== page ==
AUBURN, Ala. -- Monreko Crittenden knows the drill. The offensive line gets the blame when things are going poorly and the skill players get the credit when things are going well.
There's plenty of credit to go around for No. 17 Auburn's offensive resurgence, with tailback Carnell Williams & Co. piling up yards and touchdowns and accolades.
The Tigers' offensive linemen are leading the way and more than making amends for an abysmal start, when they weren't opening up enough holes or protecting quarterback Jason Campbell.
"If our running backs are doing good, that means we're doing good," said Crittenden, a senior guard.
Coach Tommy Tuberville can rattle off an assortment of reasons why the offense has improved so much. Reason No. 1: The blocking, both at the line and downfield.
"The first few games we were kind of a hit and miss team," Tuberville said Tuesday. "Now, we're starting to put plays back to back and doing well on first down.
"It starts with the offensive line, which every team does, and kind of trickles down from there."
The Tigers (5-2, 4-0 Southeastern Conference) get their biggest offensive test so far Saturday night at No. 9 LSU (6-1, 3-1). LSU has the nation's No. 1 scoring and rushing defense, giving up just 9.9 points and 53 rushing yards per game.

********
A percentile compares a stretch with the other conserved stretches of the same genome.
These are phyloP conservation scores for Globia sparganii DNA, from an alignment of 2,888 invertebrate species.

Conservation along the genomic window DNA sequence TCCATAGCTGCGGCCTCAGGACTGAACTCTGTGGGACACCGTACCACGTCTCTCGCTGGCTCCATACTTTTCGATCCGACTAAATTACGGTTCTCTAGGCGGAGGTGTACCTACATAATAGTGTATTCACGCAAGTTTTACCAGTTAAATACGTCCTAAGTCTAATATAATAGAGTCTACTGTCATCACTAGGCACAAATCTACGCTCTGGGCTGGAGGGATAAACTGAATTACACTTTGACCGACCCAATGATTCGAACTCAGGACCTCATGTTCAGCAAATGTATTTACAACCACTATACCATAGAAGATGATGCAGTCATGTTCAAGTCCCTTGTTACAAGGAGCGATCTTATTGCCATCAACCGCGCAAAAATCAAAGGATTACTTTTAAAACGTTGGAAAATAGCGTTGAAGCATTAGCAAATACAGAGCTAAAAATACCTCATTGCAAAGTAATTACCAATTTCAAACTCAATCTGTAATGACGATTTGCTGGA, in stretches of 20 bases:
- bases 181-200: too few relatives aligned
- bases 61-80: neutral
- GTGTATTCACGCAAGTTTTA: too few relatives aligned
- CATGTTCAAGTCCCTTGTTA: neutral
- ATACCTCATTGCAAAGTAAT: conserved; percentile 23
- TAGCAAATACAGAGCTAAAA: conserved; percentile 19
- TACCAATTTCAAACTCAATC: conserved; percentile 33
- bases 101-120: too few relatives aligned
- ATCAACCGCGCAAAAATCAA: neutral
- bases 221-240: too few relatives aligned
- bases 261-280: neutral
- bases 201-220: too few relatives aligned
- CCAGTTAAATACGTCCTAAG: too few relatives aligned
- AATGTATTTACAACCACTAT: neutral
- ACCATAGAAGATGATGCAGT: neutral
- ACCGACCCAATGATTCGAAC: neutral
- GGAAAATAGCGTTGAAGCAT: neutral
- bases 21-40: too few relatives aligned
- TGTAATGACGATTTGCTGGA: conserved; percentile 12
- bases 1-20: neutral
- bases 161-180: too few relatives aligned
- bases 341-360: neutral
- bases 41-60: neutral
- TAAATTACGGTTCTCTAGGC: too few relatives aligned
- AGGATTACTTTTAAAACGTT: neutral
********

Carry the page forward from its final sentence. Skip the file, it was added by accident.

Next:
Williams has been averaging nearly that many yards per half in the past three games. He's gained 496 yards during that stretch after failing to crack the 100-yard mark in the first four games.
Williams scored a school-record six touchdowns last weekend against Mississippi State to claim his third straight SEC offensive player of the week award. Plus, Brandon Jacobs gained 182 yards on 31 carries as the Tigers amassed 405 yards on the ground.
In the process, Auburn has gone from the league's worst rushing team to No. 2 behind only Arkansas.
The line has taken as much pleasure in Williams' success as anybody, and he's always quick to give his blockers their due also.
"He knows as well as we do that he wouldn't have gotten that unless he had the offensive line and unless we did the job we did," Crittenden said. "It gives us confidence in what we're doing."
Tuberville said the Mississippi State game was the line's best of the season. Williams is high on the line, too.
"I know early in the year they took a lot of criticism for not being a great offensive line, but the whole time we knew the potential and to stick with them," he said. "And now those guys are gelling and doing a great job."
The Tigers allowed 13 sacks in the first two games and only one since.
"It takes time for that to happen sometimes, for that group to gel," said Hugh Nall, Auburn's offensive coordinator and line coach. "We've still got a long way to go. I'm not happy with a lot of things. It's never perfect, and until it is, I'll never be happy. But they're getting better."
This story is from ESPN.com's automated news wire. Wire index
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